The release proceeded to address sustainability objections specifically: “Synthetic turf surfaces do heat up faster than natural grasses. However, overall heat radiation effects from this limited surface area are trivial in the context of the region, not least as compared to any number of projects involving paving of large surfaces in Toronto.”

Naylor and Mabury dismissed concerns about water management, suggesting that “storm water drainage layers are customarily built into newer-generation synthetic turf products; that is the case here.”

In advancing the case for the conversion of the backfield, the administration emphasized the increased accessibility the project entails for student athletes and the university community as a whole. “Over 10,000 students are engaged in intramural sports on the St. George campus alone, and that number is growing every year. The University’s physical activity spaces, however, are not expanding,” reads the statement.

The statement also sought to address concerns that the converted backfield could exclude members of the community who are not field-hockey players. “The fields will remain open for varied recreational uses,” Mabury and Naylor wrote. “More generally, every sport and recreation facility on U of T campuses is developed with our students in mind.”

Paul Henderson, a former member of the International Olympic Committee, and the individual who spearheaded Toronto’s 2015 Pan American Games bid, disagrees. “High-level field hockey pitches are unique; they cannot be used for any other sport,” he said. “At the end of the games, one of two things will happen. The field must be torn up to be used for intramural sports, or it will be used for field hockey and intramural sports cannot use the backfield. Everybody loses.”

Henderson offered an alternative which he argued could be acceptable to all parties concerned.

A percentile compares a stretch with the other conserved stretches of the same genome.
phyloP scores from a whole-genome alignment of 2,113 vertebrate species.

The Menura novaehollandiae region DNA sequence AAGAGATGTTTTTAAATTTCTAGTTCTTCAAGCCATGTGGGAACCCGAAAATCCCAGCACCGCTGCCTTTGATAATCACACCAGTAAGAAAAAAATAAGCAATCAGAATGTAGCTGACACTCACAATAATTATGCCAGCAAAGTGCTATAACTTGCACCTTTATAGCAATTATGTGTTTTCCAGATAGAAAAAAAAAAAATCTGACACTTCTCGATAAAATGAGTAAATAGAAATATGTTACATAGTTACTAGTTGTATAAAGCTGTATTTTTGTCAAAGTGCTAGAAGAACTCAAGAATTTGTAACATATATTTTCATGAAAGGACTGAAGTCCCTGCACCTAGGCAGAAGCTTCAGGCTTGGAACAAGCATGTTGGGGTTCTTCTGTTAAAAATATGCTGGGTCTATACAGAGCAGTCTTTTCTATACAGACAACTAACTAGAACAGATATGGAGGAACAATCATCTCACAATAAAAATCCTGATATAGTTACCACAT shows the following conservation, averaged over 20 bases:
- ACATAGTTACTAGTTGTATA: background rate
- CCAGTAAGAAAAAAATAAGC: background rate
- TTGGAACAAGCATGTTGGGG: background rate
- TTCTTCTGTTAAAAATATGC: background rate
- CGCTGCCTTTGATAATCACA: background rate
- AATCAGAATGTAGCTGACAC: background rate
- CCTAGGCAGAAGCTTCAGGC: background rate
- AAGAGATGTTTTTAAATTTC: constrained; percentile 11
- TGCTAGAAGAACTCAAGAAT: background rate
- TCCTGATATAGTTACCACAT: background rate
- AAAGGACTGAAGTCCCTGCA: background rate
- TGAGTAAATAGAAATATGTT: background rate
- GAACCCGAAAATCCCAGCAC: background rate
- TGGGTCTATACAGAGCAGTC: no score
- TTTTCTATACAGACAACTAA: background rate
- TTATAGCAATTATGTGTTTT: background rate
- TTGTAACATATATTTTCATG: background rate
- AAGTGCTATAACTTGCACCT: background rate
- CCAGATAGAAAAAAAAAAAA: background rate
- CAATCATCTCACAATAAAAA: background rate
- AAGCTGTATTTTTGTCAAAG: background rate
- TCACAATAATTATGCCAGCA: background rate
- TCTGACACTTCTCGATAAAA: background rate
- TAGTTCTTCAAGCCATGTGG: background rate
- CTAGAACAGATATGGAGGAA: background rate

“On those fields, the university should have gotten two soccer venues. A high level soccer field can be grass, and it can be used for other sports, and the field hockey pitch should be at Downsview Airport,” he argued. At Downsview, he explained, the venue would be near a subway station, and all field hockey players from each of Toronto’s universities, as well as high school players, could conveniently access it for competition.

The administration has stated repeatedly, in the initial proposal for the project and in response to the controversy it has engendered, that the proposed venues would provide both hosting opportunities for high-level field hockey competition and increased activity space for varied recreational student use. The growing number of those opposing the artificial turf, however, remain unconvinced.

“It’s really shocking the way things have been misrepresented,” remarked Akbari. “I came to uc freshly out of grad school in 1995,” she said. “I enjoyed seeing the spontaneity of usage on the backfield, both by sports teams, rugby teams, and so on, but also people just playing casually and hanging around.” She went on to lament that “now people are not going to want to play Frisbee there, or soccer where you could fall down, or softball where you could wipe out sliding into a base. It’s going to become a sterile environment.”

University College, along with the campus green that surrounds it, is formally recognized as a National Historic Site by the Canadian Register of Historic Places.

Construction is set to begin this July.